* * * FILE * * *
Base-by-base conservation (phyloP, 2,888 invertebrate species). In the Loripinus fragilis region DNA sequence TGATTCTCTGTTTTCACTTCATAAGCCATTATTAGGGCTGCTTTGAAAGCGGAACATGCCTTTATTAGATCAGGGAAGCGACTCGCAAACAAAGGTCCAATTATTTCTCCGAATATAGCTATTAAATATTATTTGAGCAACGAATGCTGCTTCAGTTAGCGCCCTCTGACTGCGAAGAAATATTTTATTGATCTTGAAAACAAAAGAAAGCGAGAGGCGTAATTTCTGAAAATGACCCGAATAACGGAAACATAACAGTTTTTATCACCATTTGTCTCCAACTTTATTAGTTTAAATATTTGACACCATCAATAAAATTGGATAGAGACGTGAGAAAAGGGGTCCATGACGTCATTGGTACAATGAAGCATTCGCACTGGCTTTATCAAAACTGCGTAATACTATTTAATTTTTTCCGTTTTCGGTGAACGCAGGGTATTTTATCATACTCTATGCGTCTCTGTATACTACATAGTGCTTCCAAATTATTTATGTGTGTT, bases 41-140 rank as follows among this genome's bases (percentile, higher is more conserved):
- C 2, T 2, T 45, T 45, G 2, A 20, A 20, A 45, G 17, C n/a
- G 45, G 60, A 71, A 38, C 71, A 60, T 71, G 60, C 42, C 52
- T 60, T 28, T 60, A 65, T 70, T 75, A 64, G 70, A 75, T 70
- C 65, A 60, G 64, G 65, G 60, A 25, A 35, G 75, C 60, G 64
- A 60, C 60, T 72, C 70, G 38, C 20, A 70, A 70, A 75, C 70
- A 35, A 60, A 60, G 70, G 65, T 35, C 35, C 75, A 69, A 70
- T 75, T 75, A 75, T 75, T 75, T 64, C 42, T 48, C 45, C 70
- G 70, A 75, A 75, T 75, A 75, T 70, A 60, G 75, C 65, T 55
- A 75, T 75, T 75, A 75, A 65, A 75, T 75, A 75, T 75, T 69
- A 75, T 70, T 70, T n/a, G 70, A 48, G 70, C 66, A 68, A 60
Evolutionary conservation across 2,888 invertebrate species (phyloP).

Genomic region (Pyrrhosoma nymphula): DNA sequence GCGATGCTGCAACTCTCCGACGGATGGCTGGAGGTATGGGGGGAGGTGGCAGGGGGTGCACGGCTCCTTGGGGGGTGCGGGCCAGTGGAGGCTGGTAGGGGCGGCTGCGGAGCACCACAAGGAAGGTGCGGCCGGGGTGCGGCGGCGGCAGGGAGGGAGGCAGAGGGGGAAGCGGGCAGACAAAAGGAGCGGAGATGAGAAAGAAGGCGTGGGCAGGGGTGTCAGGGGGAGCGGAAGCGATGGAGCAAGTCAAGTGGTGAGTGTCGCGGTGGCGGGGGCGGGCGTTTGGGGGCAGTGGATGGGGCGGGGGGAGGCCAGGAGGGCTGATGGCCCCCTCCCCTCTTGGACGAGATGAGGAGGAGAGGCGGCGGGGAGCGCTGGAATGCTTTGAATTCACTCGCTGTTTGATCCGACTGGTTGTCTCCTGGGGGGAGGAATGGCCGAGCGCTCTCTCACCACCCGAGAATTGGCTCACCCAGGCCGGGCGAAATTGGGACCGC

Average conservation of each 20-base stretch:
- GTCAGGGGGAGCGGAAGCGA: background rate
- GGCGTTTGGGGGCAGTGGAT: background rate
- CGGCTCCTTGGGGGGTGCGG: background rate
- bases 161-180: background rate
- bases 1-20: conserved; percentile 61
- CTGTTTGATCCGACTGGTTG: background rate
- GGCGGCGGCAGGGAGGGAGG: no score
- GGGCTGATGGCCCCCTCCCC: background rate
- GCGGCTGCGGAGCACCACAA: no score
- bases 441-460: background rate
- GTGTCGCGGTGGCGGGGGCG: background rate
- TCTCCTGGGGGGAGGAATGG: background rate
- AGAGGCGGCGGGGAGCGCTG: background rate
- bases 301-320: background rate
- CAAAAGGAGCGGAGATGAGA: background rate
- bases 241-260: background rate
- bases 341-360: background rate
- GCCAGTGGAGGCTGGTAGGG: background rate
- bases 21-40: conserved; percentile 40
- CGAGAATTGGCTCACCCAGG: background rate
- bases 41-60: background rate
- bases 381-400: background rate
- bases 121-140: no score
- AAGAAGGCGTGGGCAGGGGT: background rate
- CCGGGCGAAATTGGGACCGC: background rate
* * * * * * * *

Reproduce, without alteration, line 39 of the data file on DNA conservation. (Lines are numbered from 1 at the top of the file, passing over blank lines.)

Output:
- CCGGGCGAAATTGGGACCGC: background rate